Category Archives: Raspberry Pi 3

The Real Raspberry Pi

I’ve been using the likes of FriendlyArm boards and similar for so long now, struggling at first with GPIO and I2c and as regular readers will know, finally pretty much mastering it due to hard research and more importantly, the works of people you’ll find links to in other articles in here….. that I’ve pretty much ignored the actual Raspberry Pi for some time.

Until this week when my friend Jonathan sent me a Raspberry Pi 3 to check, as he’s been having trouble with “the script” and I could not help as my RPI2 installations worked just fine.

Continue reading The Real Raspberry Pi


Raspberry Pi 3 Serial

Just bought a new Raspberry Pi 3 with WIFI and Bluetooth?  Using it in a project with serial? Happy?

Well, you might not be so happy when you find out what I just found out.  I had my Node-Red project that has been controlling the house for around 18 months on a Pi2 and I was starting to have issues -  I thought it time to upgrade. So I made a new installation, faithfully copied everything over, plugged in the board… everything was fine.

Except it wasn’t – nothing was coming out of the serial port. Well, it turns out they stole the serial port for the Bluetooth. There is a second port – of a kind – which can be set to work with the GPIO pins 14 and 15…  but Node-Red serial node was NOT having it – I put a scope on the output – nothing.  I followed instructions to use an alternative “serial port” – which appeared and – the Node-Red Serial port input would not recognise it.

Anyway, it isn’t all bad – thanks to Dave at IBM who put me onto this link…

Ignore most of the content and head to the end – Answer number FIVE.  This got me back up and running with a high speed serial port – but – no Bluetooth of course. I’m assuming I can just stick in a Bluetooth dongle – time will tell.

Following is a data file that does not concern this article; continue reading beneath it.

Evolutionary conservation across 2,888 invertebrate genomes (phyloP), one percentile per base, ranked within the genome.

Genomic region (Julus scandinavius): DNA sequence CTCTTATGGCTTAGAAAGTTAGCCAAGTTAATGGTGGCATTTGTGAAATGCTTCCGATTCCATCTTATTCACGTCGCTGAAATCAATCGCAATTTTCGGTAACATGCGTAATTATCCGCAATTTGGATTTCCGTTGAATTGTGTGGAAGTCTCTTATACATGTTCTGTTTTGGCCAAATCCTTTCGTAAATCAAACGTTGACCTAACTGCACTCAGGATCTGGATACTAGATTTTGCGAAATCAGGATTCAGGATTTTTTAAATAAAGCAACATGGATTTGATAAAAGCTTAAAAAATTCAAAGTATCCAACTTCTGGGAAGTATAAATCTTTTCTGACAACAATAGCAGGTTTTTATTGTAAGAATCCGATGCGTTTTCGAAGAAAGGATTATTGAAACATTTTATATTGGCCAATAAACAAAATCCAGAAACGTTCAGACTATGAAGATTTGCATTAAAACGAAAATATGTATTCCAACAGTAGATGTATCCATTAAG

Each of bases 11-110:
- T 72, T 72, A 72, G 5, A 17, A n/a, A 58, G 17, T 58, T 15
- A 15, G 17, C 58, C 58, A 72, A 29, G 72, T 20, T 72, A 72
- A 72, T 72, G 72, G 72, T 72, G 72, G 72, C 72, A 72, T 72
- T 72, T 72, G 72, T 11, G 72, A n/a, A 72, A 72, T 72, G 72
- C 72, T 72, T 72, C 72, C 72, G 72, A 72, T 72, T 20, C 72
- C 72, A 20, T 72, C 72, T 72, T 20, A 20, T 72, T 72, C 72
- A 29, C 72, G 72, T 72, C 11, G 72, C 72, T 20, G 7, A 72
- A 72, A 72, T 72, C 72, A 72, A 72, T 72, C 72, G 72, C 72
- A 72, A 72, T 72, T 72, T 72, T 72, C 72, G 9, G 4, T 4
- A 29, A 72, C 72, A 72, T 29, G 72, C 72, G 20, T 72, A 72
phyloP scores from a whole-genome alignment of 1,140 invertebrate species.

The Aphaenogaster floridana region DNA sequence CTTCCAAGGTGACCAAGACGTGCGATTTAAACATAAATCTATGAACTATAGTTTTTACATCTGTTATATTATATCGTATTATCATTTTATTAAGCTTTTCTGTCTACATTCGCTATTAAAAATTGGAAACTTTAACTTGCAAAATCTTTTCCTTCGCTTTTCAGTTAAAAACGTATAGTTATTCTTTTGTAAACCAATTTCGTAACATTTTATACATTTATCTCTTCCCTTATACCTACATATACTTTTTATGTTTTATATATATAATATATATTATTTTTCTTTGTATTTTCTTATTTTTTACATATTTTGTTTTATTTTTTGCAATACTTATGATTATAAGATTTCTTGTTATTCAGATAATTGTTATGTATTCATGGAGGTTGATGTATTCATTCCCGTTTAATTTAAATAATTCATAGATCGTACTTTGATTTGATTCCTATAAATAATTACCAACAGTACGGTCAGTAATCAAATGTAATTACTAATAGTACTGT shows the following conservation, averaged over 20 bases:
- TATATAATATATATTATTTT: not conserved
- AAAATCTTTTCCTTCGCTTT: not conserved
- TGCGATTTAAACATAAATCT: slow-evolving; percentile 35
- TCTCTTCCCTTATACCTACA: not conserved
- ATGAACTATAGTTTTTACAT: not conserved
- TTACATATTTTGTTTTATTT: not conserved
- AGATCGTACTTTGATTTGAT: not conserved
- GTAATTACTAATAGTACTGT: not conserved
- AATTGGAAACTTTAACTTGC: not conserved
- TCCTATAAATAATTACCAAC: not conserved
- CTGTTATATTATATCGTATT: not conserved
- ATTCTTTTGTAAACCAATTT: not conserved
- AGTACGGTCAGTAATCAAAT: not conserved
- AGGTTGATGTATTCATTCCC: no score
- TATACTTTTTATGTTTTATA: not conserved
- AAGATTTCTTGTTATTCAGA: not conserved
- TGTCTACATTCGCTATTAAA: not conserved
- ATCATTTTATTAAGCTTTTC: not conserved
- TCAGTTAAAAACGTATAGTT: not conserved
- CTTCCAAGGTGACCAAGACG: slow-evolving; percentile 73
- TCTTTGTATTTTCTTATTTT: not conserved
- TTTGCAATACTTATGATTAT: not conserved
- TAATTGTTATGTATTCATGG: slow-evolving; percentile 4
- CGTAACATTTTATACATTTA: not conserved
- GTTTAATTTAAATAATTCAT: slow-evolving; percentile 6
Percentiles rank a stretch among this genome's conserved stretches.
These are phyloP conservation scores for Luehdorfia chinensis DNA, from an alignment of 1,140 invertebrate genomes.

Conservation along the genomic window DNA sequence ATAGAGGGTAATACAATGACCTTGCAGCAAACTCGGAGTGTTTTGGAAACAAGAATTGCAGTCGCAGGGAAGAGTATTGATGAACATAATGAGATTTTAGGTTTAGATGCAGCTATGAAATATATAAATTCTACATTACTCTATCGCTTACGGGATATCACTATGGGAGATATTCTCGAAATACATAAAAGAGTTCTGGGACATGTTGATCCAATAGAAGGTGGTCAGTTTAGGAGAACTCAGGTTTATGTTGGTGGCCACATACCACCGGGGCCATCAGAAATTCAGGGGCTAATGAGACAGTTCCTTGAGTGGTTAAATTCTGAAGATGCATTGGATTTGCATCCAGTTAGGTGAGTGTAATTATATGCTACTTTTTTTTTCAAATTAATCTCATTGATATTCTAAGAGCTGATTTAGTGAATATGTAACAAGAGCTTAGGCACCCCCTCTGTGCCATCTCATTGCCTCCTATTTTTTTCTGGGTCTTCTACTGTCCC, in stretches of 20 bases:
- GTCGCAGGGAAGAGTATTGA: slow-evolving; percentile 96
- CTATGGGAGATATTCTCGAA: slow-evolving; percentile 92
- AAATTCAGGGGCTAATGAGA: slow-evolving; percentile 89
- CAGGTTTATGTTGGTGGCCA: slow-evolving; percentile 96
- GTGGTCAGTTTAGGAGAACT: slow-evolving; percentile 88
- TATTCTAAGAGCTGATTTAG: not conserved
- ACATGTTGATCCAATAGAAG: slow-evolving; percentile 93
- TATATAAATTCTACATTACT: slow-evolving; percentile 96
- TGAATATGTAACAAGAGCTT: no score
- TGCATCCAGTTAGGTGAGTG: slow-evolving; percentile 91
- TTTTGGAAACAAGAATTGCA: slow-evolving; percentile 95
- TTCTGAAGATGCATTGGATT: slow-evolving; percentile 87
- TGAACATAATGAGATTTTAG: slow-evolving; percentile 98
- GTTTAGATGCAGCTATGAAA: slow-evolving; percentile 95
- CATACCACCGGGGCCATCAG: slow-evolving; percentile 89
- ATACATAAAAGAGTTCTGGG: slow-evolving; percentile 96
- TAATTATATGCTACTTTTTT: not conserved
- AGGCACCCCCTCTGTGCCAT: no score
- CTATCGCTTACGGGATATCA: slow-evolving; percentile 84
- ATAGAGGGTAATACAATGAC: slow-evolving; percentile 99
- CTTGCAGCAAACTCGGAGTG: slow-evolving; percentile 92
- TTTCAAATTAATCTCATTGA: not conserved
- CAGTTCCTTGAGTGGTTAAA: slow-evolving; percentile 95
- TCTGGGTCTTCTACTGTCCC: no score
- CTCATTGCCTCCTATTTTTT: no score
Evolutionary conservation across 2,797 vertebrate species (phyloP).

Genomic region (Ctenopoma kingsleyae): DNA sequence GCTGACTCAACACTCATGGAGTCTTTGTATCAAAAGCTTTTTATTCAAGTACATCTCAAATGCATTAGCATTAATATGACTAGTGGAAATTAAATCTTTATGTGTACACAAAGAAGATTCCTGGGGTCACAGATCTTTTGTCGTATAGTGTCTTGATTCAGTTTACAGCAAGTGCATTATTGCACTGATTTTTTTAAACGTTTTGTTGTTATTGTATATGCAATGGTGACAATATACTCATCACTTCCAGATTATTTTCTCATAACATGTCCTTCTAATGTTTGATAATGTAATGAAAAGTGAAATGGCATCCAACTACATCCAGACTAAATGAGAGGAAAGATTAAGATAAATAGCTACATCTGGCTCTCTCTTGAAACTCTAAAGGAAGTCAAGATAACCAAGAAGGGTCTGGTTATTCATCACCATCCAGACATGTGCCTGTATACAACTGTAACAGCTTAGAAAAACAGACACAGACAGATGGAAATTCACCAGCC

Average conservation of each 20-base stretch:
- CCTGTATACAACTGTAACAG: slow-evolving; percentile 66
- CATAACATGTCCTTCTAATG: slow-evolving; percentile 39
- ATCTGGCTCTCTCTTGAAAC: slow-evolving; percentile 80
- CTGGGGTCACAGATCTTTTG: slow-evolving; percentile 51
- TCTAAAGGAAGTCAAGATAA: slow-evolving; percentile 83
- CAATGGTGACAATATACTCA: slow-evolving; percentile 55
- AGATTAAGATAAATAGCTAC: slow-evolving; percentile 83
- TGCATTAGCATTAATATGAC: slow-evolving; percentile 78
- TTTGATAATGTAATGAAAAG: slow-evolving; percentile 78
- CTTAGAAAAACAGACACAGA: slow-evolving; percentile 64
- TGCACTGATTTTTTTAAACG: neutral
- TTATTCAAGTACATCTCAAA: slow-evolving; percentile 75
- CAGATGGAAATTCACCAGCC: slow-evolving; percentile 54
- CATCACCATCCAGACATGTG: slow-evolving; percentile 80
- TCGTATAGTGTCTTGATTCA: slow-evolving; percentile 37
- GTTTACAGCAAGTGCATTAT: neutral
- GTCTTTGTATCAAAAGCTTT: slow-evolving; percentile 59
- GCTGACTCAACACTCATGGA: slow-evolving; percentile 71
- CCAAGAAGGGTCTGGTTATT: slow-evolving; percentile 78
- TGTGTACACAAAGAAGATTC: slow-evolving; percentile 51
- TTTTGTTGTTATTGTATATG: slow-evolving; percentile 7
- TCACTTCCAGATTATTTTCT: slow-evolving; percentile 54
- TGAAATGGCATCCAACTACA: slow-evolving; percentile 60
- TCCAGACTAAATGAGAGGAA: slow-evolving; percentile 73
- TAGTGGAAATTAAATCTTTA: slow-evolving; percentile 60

Essentially assuming an up to date Pi3, the key line is the one where you add


to the /boot/config.txt file.

I’m liking FriendlyArm more and more (I’d like them even MORE if they’d put more RAM in their boards) but at least, for today, I’m up and running.


I2C Expansion for Pi and ESP8266

Pi ExpansionWant 64 GPIO pins on your ESP8266 or Raspberry Pi? Read on.

If like me you are not THAT familiar with I2c, you might find the results of my  experiments interesting and perhaps even useful.

If like me you are not THAT familiar with I2c, you might find the results of my  experiments interesting and perhaps even useful.

PCF8574TSo I bought a couple of these i2c port expanders from China – mainly because I wanted something simple to mess with i2c on the ESP8266. It occurred to me that if I could get these working on a Pi, so I was sure of the addresses and commands etc., then on the ESP, I’d then get the confidence to do something more dramatic on the ESP8266 with i2c.

So ignoring for a minute the interrupt capability, these are pretty basic devices – using up 2 port bits (SDA and SCL) on your Pi or ESP, send an i2c start to them followed by an address then a byte to them – and the outputs light up accordingly. Set the outputs to 255 and read back a byte and you get the state of the pins as inputs. It doesn’t get any easier.

Well, not unless you completely mis-interpret the addressing as I did and spend ages chattering away to the wrong address. Anyway, let’s not dwell on that.

I noted that the outputs are HIGH by default.  Also note that in my experiments I have set the 3 DIP switches to ON (NOT as in the photo above).

Armed with the latest version of Raspbian Jessie on a pi2 or Pi3, connect ground on the device to ground on the Pi, VCC to 3v3 on the Pi, SDA to SDA (blue) on the Pi, SCL to SCL on the Pi. Simples. The boards have built-in pull-up resistors for i2c (which could pose an issue if you parallel a bunch of them up of course) so that’s it – no other new components needed other than a LED for testing. I used a 470r resistor in series with the LED.

Open a terminal on the Pi and type:

sudo pigpiod

That starts the new GPIO library daemon running in the background.

Now here is a short file that will set all the outputs to 0 – running Python…

import pigpio

pi1 = pigpio.pi()
pi1.write(18, 0)


Nice but then my pal Peter Oakes pointed out to me that I’d end up loading the entire Python environment  every time I wanted to change an output.. so I started experimenting with C code… just turning GPIO18 (on the Pi) on and off for starters…. see the line that says gpioWrite(18,0);  that turns the port off. Substitute a “1” to get the opposite effect.   All of this worked a treat.. “b” here ends up containing a handle.

#include <pigpio.h>
#include <stdio.h>

void main()
if (gpioInitialise() < 0)
puts("erm no"); // pigpio initialisation failed.
gpioSetMode(18, PI_OUTPUT);
// pigpio initialised okay.
gpioWrite(18, 0);